The most important factor in deciding which of these three grafts to use is the experience and skill of the individual surgeon, and overall good results can be expected with each of these grafts in the hands of a skilled surgeon. Decreased skill with graft harvest and fixation can produce a subpar result with a good graft. Conversely, a skilled and creative surgeon can adjust fixation and rehabilitation to minimize the weaknesses and maximize the strengths of a given graft.


When considering which autograft to use, the primary considerations are as follows:



  • 1.

    Stability rates


  • 2.

    Graft strength


  • 3.

    Donor site morbidity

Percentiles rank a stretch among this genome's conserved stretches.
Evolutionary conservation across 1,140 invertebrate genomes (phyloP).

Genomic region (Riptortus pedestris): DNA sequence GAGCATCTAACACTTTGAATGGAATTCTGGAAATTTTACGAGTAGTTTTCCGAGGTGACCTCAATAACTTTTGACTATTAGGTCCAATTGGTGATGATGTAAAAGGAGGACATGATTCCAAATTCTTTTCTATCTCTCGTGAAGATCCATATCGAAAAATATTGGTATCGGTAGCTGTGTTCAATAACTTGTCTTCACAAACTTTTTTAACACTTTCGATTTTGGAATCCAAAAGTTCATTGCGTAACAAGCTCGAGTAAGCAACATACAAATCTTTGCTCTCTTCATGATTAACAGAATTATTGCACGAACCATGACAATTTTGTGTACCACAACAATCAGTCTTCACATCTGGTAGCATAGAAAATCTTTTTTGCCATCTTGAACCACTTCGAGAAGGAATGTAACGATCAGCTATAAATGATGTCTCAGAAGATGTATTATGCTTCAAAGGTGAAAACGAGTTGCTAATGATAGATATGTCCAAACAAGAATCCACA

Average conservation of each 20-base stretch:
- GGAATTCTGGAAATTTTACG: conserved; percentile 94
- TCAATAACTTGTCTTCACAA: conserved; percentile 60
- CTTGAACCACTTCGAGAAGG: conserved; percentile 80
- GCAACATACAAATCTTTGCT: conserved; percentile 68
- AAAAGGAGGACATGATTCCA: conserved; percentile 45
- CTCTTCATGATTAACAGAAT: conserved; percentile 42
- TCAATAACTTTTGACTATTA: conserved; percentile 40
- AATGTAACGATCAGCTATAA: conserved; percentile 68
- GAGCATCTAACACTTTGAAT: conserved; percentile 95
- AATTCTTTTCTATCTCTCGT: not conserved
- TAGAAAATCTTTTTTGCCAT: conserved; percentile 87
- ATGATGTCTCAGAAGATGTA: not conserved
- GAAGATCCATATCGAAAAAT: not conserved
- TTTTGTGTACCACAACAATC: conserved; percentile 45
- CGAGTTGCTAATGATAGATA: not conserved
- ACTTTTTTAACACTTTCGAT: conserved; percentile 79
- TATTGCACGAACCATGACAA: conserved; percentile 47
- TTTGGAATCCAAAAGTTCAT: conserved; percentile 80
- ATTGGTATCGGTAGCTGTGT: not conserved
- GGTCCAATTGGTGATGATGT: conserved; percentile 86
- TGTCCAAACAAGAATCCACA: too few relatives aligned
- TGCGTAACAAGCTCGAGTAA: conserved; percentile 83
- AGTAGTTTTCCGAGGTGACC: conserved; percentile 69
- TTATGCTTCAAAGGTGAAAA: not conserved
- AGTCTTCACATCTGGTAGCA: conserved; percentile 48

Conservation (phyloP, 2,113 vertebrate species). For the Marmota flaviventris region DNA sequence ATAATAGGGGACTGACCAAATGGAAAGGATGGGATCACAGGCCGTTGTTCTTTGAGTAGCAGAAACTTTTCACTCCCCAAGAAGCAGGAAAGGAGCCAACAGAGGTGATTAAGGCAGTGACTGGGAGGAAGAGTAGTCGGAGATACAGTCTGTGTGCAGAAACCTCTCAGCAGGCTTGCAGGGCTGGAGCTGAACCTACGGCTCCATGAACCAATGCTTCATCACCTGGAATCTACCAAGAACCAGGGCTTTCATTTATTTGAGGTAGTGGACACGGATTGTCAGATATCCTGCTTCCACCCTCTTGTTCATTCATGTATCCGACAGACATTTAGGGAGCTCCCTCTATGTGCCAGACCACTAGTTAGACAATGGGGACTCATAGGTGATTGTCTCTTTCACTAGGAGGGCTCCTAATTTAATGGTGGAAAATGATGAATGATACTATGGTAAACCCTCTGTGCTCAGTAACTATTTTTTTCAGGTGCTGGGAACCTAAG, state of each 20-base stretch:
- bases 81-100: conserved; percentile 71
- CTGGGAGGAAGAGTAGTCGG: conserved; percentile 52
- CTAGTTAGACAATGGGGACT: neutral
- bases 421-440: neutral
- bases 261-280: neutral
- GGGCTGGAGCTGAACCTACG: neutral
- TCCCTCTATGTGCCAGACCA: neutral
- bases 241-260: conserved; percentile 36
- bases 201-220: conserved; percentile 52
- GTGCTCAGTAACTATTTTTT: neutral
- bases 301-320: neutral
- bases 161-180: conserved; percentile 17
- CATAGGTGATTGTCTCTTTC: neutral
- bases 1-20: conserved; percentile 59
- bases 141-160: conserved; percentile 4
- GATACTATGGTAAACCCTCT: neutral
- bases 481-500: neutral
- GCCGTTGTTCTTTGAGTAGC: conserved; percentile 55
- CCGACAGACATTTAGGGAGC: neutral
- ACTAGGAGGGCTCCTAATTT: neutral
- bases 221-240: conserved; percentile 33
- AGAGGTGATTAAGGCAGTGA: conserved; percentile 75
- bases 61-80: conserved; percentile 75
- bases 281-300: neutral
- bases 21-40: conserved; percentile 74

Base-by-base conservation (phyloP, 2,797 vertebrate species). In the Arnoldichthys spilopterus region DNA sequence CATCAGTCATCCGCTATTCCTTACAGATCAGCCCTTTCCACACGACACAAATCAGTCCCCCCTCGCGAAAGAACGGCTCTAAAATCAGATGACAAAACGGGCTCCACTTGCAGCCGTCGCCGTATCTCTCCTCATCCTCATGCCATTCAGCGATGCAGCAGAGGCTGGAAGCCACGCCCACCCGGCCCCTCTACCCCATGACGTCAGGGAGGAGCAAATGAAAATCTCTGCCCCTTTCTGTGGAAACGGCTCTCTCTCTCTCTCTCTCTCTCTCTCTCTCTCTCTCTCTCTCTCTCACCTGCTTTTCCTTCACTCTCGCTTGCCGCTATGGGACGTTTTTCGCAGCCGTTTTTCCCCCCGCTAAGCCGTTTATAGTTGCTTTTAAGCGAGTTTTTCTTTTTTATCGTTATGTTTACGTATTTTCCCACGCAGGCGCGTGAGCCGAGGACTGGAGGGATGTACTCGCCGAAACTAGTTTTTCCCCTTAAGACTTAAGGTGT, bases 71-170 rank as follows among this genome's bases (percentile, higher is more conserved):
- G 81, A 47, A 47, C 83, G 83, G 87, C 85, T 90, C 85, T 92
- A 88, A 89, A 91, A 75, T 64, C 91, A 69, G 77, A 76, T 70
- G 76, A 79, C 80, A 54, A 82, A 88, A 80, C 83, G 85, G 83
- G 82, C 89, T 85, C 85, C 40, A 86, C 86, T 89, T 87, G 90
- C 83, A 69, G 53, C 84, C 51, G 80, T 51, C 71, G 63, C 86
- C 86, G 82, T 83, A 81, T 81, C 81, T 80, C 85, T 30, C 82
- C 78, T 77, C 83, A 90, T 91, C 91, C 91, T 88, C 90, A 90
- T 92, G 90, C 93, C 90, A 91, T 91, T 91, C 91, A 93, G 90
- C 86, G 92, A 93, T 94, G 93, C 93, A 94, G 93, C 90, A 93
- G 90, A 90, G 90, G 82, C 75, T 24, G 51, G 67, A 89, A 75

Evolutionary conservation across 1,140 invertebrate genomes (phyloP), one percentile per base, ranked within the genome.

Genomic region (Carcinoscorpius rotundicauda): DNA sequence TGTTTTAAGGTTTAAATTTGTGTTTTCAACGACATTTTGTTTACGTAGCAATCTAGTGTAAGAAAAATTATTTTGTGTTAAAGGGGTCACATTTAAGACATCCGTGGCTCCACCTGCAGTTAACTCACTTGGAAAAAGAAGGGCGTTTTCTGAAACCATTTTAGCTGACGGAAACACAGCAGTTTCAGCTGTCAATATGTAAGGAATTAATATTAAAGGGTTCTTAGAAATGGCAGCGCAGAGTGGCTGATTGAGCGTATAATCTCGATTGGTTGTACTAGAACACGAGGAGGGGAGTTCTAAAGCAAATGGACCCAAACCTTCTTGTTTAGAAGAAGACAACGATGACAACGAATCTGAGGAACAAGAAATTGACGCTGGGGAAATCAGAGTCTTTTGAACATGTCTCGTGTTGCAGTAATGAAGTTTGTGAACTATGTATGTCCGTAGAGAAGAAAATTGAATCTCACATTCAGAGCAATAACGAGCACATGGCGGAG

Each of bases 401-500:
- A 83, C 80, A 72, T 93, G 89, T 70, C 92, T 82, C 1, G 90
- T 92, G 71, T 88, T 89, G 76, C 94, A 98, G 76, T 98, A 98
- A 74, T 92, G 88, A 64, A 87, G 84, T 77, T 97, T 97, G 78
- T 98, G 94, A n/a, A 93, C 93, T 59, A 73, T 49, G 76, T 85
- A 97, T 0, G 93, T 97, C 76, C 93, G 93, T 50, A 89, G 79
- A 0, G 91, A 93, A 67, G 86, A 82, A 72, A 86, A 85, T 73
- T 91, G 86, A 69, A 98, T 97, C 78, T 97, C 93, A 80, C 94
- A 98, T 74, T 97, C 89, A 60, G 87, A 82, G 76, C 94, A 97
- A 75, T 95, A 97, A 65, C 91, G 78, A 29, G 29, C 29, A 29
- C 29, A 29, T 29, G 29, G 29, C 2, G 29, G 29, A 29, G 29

• 4.

    Anterior knee pain


  • 5.

    Risk of subsequent arthritis


  • 6.

    Risk of infection


  • 7.

    Stiffness



Each will be considered individually throughout this chapter.


Some studies have shown differences in tunnel widening with various graft-fixation combinations, but no study has shown any adverse consequence of tunnel widening, and therefore that parameter will not be considered here. (Further discussion of tunnel widening can be found in Chapter 131 .) Time to graft tunnel healing has been cited by some; however by 4 months postoperatively, all grafts have achieved graft tunnel healing that exceeds graft strength, rendering this parameter a nonfactor in ultimate failure rates. The following discussion will compare HS to BTB. QT has been used successfully, but there is insufficient data in the literature to compare it to the other grafts.




Stability Rates